STATE and national agricultural organisations in Farm Safety Week 2022 are helping to spread targeted messages about how to reduce injuries and fatalities in a workplace which is often a home too.
The week kicked off yesterday, and Farmsafe Australia’s campaign for the week is entitled Recipe for Averting Disaster.
It is focusing on intangible risks and hazards which include fatigue, complacency, the blurred line between the home and work environment, labour shortages and the aging workforce as issues that combine to make Australian farms one of the most dangerous work environments.
The report stresses that while this is a significant step forward, 46 farmer deaths in 2021 is a tragedy.
“That’s why it’s so important that we continue to innovate and improve our technologies and raise awareness of farm safety, so that we can reduce the number of accidents on our farms,” Department of Agriculture, Fisheries and Forestry deputy secretary Rosemary Deininger said.
“We want to ensure that farm-safe behaviours are instilled into current farmers and the next generation of farmers to further reduce the risk of injuries and accidents.”
“Our farmers are some of the best in the world due to their hard work and dedication.
“Working as hard as they do, their own wellbeing is not always made a priority.
The report details the progress on the National Farm Safety Education Fund Strategy following the allocation of a further $1.6 million into projects under the Next Generation of Farmers and Industry Endorsed Training and Continued Learning pillars.
Cookbook flavours message
A Farmsafe Australia cookbook is being released under this year’s Farm Safety Week theme to celebrate Australian farmers, and share paddock-to-plate stories as well as family recipes, and the solutions they are employing on their farms to address WHS challenges.
It includes input from Farmsafe Australia chair and Tasmanian grazier Felicity Richards.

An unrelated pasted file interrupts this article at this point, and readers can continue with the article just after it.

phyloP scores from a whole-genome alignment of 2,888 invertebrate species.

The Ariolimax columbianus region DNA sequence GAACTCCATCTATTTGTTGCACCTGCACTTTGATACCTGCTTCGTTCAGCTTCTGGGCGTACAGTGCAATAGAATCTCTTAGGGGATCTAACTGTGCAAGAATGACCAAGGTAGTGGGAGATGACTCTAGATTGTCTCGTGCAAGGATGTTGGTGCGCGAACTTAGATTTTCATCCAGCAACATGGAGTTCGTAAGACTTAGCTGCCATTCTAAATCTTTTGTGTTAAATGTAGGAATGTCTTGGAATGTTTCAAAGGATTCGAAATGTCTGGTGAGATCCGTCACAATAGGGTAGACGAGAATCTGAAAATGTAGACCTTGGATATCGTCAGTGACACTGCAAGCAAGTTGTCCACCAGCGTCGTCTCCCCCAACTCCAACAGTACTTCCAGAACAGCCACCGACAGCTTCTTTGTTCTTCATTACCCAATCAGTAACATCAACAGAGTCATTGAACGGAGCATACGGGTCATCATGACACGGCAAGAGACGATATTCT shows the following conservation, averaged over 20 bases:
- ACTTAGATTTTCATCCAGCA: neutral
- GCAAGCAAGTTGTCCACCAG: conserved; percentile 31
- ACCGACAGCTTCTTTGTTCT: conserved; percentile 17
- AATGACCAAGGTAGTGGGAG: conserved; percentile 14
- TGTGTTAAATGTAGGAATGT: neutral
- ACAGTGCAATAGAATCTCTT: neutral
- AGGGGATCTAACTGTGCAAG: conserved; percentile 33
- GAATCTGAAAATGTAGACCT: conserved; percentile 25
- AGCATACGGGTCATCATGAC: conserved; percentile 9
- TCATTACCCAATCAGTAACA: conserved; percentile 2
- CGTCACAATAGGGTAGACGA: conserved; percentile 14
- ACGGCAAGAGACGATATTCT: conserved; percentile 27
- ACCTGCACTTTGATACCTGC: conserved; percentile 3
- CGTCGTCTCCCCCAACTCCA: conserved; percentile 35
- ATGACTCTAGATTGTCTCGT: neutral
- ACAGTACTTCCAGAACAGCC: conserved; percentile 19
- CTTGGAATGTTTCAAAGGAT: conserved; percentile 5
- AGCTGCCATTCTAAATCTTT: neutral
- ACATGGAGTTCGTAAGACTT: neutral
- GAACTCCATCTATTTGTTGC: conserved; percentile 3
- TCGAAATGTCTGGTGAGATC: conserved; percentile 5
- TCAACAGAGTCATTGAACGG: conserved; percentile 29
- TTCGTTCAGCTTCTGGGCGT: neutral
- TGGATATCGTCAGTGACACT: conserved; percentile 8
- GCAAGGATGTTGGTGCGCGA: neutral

“Recreation is never really separate from work because our recreation is so often tied up in the workplace,” Ms Richards states in the book.
“It just means we need to stay alert to the environment all the time.”
“When I grew up on my farm my parents rarely had any conversations around farm safety. Instead,
they focused on teaching by example,” Ms Richard said in a FarmSafe Australia statement.
“While I learnt many invaluable lessons from my parents’ on–the–job style of learning, I plan on having
more explicit safety conversations with my children as they become older”.
WA launches inquiry
Last month, Western Australia’s WorkSafe Commissioner Darren Kavanagh announced an inquiry into the agricultural industry after the twelfth work-related death in 12 months in the sector occurred on June 21.
The incident claimed the life of a 24-year-old male, who suffered a head injury when moving a bogged vehicle with a tractor when the towing equipment he was using failed near Lake King in the Great Southern region.
“The statistics for the agricultural industry are not acceptable, and it is deeply concerning that the number of fatalities in the industry continues to increase,” Mr Kavanagh said.
“As the regulator, I have advised the Minister of my intention to use my powers under the Work Health and Safety Act 2020 to conduct an inquiry into the industry, beginning with examining the tragic deaths of agricultural workers and family members over the past five years.
“The culture in the agriculture industry seems to allow fatal incidents to occur at significantly higher rates than any other industry, with farm production appearing to be put before the safety of families and workers.”
“The inquiry will aim to establish how to make changes in safety in the industry, and a report will be generated with recommendations on investigations and enforcement for consideration by the State Government.
Resources from GrainGrowers
GrainGrowers has chosen Farm Safety Week 2022 to launch a new program that provides farm-safety resources and learning opportunities for growers across Australia.